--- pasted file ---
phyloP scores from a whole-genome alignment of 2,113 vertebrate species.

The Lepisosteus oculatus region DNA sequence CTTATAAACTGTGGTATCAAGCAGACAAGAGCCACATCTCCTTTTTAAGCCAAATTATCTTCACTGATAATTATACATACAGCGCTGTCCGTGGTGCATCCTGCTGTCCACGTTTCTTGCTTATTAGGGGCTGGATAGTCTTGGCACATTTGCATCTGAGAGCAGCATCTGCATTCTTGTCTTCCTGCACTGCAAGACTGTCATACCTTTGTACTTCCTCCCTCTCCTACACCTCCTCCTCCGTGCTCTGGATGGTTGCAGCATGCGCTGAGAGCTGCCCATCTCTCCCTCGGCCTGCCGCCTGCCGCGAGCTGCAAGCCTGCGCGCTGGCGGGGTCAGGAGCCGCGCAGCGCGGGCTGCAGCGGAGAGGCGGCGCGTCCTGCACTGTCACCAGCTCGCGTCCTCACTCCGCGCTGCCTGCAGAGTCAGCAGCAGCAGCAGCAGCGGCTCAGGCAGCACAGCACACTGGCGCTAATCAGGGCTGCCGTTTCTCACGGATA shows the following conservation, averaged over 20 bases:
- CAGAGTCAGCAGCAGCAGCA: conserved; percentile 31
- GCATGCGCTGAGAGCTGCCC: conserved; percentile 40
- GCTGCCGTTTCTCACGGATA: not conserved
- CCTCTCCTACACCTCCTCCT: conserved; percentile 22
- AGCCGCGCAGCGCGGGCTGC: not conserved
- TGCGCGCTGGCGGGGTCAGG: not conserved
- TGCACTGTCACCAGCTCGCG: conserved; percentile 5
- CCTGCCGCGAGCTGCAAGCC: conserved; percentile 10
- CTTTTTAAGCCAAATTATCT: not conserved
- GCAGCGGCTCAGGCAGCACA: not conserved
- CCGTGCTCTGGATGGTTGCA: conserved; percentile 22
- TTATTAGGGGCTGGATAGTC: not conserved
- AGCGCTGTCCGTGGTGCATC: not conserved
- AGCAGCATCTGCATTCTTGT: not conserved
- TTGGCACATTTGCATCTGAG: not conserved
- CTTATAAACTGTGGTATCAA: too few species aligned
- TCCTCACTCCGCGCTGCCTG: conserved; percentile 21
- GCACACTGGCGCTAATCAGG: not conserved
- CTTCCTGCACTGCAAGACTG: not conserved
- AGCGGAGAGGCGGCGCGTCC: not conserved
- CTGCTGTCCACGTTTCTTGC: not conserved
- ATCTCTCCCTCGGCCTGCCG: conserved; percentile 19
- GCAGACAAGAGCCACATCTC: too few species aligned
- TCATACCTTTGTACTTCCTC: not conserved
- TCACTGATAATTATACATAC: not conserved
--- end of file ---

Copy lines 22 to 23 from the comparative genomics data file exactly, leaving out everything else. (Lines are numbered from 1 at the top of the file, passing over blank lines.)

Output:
- AGCGGAGAGGCGGCGCGTCC: not conserved
- CTGCTGTCCACGTTTCTTGC: not conserved